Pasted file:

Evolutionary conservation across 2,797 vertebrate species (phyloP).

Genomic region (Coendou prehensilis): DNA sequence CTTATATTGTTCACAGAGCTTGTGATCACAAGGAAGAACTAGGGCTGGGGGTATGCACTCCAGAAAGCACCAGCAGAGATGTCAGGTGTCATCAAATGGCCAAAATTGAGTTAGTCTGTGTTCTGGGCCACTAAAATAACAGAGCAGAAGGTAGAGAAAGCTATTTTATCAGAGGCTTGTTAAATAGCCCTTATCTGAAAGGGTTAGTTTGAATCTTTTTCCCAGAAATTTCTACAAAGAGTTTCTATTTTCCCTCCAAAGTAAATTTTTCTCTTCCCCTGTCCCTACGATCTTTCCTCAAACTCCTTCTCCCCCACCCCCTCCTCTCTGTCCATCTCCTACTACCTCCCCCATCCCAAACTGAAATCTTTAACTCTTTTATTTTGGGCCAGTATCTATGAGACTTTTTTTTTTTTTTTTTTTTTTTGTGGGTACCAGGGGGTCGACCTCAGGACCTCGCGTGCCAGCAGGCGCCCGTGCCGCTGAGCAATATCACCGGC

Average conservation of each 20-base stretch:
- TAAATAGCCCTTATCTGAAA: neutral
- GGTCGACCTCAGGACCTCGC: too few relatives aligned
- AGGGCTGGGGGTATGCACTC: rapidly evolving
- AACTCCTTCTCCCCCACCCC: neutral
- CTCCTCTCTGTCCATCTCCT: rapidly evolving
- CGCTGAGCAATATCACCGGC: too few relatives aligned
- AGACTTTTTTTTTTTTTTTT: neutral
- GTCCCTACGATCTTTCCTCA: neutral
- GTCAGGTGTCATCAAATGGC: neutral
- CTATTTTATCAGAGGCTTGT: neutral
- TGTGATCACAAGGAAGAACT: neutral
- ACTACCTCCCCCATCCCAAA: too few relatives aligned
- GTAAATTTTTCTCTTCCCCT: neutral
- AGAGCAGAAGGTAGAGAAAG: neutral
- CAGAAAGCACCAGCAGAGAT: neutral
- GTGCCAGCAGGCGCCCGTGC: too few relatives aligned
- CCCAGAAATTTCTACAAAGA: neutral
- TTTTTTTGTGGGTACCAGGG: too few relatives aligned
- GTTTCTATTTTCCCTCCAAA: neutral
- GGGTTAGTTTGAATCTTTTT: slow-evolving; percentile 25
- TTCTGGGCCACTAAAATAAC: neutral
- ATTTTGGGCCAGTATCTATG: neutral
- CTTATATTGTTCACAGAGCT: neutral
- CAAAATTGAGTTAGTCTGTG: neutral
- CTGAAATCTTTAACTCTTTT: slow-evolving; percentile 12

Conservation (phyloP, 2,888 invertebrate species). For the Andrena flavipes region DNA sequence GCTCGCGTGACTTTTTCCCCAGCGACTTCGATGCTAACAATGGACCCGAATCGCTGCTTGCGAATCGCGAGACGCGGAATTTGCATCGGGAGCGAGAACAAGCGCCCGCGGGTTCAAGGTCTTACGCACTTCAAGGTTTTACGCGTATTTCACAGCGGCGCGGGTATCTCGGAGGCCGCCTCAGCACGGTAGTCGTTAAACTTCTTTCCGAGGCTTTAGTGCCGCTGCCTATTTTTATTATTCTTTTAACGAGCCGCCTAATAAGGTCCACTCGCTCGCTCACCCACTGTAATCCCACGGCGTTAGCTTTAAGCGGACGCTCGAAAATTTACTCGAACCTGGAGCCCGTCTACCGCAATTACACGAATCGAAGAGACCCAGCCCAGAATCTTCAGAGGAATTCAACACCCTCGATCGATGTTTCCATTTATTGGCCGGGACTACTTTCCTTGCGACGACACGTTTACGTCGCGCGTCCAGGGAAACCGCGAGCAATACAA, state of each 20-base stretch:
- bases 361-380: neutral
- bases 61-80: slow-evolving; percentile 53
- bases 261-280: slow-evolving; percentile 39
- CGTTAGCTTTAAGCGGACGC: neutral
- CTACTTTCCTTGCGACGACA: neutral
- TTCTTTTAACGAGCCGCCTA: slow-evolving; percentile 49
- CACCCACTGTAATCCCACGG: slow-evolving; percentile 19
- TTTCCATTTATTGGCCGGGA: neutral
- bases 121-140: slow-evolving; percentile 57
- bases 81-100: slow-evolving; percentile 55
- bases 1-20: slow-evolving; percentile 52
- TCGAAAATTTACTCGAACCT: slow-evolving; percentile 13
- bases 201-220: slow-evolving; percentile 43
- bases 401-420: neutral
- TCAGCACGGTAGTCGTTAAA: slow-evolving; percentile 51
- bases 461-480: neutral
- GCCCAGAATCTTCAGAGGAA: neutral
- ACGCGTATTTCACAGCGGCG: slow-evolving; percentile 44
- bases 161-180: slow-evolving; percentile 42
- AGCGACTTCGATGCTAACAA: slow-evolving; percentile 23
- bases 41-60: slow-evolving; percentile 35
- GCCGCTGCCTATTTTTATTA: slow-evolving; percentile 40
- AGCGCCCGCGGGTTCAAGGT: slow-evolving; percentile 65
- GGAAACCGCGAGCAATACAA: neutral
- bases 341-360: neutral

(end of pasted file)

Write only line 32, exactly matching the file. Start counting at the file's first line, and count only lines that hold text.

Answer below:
- bases 261-280: slow-evolving; percentile 39